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A report released in October by the Interactive Advertising Bureau shows digital advertising growing this year at a year-over-year rate of about 19% -- the fastest growth rate in four years. This is a seemingly strong sign for publishers across the Web, but a closer look at the data leaves little doubt about which company is the biggest emerging winner across the digital space. It's Facebook (NASDAQ:FB), and it's likely coming at the expense of most everyone else.

While the 19% growth figure – which measured the first six months of 2015 against the first six of 2014 -- is impressive, the gains were clearly being driven by a few areas where growth is exploding, and all of those areas are on terrain where Facebook has been staking major claims.

Mobile is exploding, still
Growth in mobile revenues, for example, rang in at some 56%. Mobile's share of overall digital ad revenue also grew from 23% to 30% in just a year's time. And mobile display advertising -- arguably Facebook's most dominant area over other big players like Alphabet's (NASDAQ:GOOG) (NASDAQ:GOOGL) Google -- grew from 47% of the mobile space in the first half of 2014 to 52% a year later. Mobile search, meanwhile, lost ground, dropping from a 51% share of mobile ad revenue to 44%.

To date, mobile has been Facebook's domain. The company reported 66% growth in mobile ad revenue last quarter, faster growth than IAB reported in mobile overall. Facebook made mobile its focus years ago, and that's paying off today as it drives the company's explosive growth.

What's more, Facebook says its three popular mobile apps -- Facebook, Messenger, and Instagram -- combine to represent an average 46 minutes of use per day, per mobile user. If accurate, that would represent nearly a quarter of all mobile use. That's likely why eMarketer expects Facebook to continue gobbling up share of the mobile ad market over the next few years, even as more companies make mobile their focus.

The social gathering is getting more crowded
The IAB-commissioned research, which was conducted by professional services firm PricewaterhouseCoopers, also showed 51% growth in advertising on social media, where Facebook is the single biggest player. Its $12.5 billion in 2014 revenue towered above the $1.4 billion brought in by Twitter and the $2.2 billion generated by LinkedIn.

On this front, however, Facebook's growth may be trailing the industry overall. Over the first nine months of 2015, Facebook's revenue came in about 40% higher than the prior year. Twitter, meanwhile, reported year-over-year revenue growth of 58% last quarter, while revenue growth at LinkedIn trailed Facebook's at about 37% last quarter.

There are also fast-growing private businesses in the space, like Pinterest. According to a set of leaked documents, Pinterest expects its revenue to increase from less than $25 million in 2014 to $169 million this year -- a growth rate of some 576%.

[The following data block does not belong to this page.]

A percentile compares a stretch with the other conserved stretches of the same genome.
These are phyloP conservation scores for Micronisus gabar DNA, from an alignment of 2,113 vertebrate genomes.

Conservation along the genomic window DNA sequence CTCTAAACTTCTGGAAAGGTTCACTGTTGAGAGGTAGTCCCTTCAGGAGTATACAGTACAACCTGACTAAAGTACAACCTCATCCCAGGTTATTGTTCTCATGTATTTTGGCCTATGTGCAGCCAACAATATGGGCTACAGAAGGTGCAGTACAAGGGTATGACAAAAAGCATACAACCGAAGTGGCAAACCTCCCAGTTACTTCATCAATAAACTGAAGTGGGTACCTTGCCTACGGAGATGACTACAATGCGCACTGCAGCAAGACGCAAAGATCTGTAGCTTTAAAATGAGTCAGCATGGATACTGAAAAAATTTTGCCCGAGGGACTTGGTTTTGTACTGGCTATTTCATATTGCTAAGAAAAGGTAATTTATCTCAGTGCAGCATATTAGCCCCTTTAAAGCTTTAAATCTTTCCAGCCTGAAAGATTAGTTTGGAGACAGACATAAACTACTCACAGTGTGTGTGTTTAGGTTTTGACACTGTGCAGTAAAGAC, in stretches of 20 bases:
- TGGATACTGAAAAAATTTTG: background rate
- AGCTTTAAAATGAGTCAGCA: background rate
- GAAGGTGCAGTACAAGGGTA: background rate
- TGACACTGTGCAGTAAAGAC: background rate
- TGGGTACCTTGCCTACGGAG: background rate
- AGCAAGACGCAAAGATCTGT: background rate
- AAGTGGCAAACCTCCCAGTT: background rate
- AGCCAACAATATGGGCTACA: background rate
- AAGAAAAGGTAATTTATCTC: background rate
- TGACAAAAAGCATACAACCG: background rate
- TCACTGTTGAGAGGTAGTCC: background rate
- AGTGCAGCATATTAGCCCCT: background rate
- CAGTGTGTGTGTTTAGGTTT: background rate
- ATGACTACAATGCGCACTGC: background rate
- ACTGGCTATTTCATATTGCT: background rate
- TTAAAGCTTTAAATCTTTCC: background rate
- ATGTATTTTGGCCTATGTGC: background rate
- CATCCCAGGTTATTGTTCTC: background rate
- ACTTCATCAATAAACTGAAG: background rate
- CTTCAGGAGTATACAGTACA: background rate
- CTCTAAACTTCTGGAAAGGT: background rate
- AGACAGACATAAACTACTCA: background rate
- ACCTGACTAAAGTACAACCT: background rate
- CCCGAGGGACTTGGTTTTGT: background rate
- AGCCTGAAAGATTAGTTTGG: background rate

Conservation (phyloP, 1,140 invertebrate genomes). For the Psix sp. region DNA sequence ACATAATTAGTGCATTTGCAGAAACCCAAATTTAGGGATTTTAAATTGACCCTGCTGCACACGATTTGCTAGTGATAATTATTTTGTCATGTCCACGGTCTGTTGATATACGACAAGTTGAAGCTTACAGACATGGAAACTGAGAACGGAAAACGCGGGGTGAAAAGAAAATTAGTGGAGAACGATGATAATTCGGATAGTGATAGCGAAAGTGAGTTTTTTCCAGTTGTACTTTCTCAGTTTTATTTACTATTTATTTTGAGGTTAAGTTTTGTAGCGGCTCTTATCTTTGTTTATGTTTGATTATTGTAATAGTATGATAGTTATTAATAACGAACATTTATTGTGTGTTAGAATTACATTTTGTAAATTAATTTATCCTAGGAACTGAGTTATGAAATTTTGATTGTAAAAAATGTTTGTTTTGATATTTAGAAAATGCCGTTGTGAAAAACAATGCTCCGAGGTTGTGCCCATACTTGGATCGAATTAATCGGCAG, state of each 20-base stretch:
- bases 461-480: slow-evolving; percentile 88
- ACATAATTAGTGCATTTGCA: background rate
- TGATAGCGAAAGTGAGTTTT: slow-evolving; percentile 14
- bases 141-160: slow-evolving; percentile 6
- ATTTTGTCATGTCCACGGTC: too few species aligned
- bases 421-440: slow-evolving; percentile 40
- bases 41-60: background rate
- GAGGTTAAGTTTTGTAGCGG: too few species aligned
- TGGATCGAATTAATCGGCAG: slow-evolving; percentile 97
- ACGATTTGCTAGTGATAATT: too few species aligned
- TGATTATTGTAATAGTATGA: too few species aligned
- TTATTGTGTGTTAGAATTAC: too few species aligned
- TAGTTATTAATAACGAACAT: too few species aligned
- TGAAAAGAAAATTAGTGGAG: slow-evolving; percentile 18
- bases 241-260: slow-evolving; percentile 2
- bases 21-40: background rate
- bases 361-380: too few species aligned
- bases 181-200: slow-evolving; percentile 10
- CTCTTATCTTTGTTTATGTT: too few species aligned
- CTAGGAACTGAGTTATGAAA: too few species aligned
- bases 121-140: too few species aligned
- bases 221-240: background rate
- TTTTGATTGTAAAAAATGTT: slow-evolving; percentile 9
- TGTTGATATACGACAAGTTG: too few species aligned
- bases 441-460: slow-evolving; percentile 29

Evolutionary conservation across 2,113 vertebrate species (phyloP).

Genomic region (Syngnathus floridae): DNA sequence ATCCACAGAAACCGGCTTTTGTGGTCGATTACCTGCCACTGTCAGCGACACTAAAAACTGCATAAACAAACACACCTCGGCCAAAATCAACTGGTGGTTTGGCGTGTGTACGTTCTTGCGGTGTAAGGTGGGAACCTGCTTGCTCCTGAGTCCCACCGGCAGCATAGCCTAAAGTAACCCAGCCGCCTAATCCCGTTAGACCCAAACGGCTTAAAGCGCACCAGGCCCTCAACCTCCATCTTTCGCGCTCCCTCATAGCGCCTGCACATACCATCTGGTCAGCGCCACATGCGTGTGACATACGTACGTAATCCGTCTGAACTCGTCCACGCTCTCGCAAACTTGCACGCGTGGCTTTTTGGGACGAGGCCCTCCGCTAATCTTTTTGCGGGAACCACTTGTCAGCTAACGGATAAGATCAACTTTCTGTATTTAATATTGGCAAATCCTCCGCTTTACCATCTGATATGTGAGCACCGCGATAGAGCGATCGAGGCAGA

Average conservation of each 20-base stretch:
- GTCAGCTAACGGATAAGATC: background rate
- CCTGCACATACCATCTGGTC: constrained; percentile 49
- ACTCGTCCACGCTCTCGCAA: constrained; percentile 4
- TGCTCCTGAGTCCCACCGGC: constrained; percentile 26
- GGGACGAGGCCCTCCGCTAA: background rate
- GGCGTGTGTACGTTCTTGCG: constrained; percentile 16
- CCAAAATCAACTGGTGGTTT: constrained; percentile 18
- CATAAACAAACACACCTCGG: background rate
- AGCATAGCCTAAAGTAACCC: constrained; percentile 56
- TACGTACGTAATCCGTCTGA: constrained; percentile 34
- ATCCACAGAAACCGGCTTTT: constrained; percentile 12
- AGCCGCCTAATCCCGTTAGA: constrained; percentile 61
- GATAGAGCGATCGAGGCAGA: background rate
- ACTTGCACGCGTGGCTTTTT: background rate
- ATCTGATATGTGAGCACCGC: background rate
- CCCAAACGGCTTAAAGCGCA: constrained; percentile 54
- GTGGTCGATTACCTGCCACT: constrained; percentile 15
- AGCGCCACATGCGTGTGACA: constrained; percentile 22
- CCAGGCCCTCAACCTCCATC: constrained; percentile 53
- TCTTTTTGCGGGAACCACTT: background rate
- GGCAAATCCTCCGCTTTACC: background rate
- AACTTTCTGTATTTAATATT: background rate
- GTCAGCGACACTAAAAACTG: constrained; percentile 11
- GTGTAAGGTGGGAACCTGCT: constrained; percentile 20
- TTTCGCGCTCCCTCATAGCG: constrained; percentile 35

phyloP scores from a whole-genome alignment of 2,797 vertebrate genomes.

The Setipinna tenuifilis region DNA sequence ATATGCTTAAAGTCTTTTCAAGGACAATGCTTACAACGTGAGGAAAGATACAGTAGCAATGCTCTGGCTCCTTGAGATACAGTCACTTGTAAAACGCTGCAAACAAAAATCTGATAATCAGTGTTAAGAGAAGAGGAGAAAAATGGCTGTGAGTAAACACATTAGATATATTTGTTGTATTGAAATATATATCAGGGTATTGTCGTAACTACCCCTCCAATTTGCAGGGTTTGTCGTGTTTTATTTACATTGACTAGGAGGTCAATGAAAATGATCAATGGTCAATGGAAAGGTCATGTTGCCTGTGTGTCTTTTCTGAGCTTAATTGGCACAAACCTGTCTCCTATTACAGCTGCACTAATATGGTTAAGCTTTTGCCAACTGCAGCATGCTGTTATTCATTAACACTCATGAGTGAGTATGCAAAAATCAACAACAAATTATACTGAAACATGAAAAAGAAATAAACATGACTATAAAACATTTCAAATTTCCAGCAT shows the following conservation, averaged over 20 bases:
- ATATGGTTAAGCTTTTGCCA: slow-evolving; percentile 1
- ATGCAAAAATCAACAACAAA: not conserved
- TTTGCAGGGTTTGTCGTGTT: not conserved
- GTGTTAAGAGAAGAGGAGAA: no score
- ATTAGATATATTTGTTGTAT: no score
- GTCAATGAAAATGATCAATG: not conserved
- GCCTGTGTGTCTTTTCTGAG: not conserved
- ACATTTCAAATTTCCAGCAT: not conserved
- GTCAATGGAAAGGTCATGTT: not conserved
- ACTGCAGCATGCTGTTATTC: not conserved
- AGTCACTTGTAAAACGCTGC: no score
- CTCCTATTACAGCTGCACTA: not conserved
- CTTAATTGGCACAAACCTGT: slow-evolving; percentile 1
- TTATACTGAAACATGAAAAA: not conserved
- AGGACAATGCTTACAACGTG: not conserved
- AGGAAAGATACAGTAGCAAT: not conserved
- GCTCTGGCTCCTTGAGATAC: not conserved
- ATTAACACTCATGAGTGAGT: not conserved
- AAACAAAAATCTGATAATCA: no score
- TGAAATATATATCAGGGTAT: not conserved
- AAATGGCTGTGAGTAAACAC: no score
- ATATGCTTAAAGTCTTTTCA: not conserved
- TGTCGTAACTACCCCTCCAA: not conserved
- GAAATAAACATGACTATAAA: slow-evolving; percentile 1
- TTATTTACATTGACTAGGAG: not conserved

Growth will slow over time, but it's a good example of how quickly a company can step into the space and start taking share. Facebook remains the dominant player. It may not be able to maintain its share, but with a market still growing at better than a 50% clip, it doesn't have to.

The web video wars are just getting started
A third area of fast growth in the IAB report was in Web video, an area where Facebook has become increasingly focused. The IAB report pegged digital video revenue growth at about 39% for the first six months of 2015, as compared to the prior-year period.

Facebook is positioning itself to slug it out with Web video standard-bearer YouTube, owned by Alphabet. More than half a billion people now watch video posted to Facebook every day, the company reported this month. On the average day, more than 8 billion video clips are viewed on the social network, the company says.

But the company still operates in YouTube's shadow in many ways. YouTube, after all, has developed a rich platform for video content and holds some significant advantages over Facebook, including the platform's ability to keep viewers watching, clicking other videos that creators have uploaded to the site, rather than just watching an auto-loading clip and moving along.

Alphabet has not released a lot of hard numbers on YouTube to date, opting for more nebulous phrasing that it has "over a billion users" and that those users watch "hundreds of millions of hours" of video on the site each day. But Alphabet says YouTube's user base continues to grow at a 40% annual rate.

Not dominant across the board, but...
Facebook has carved out a dominant position in mobile, which will serve as a springboard to growth in other areas, such as Web video. It will continue to play in these competitive spaces, and while it may lose share in some areas, its strong position in the fastest-growing areas highlighted in the IAB report -- and its focus on innovation -- should fuel continued growth.

John-Erik Koslosky owns shares of Alphabet (A shares) and Facebook. The Motley Fool owns shares of and recommends Alphabet (A and C shares), and Facebook. Try any of our Foolish newsletter services free for 30 days. We Fools may not all hold the same opinions, but we all believe that considering a diverse range of insights makes us better investors. The Motley Fool has a disclosure policy.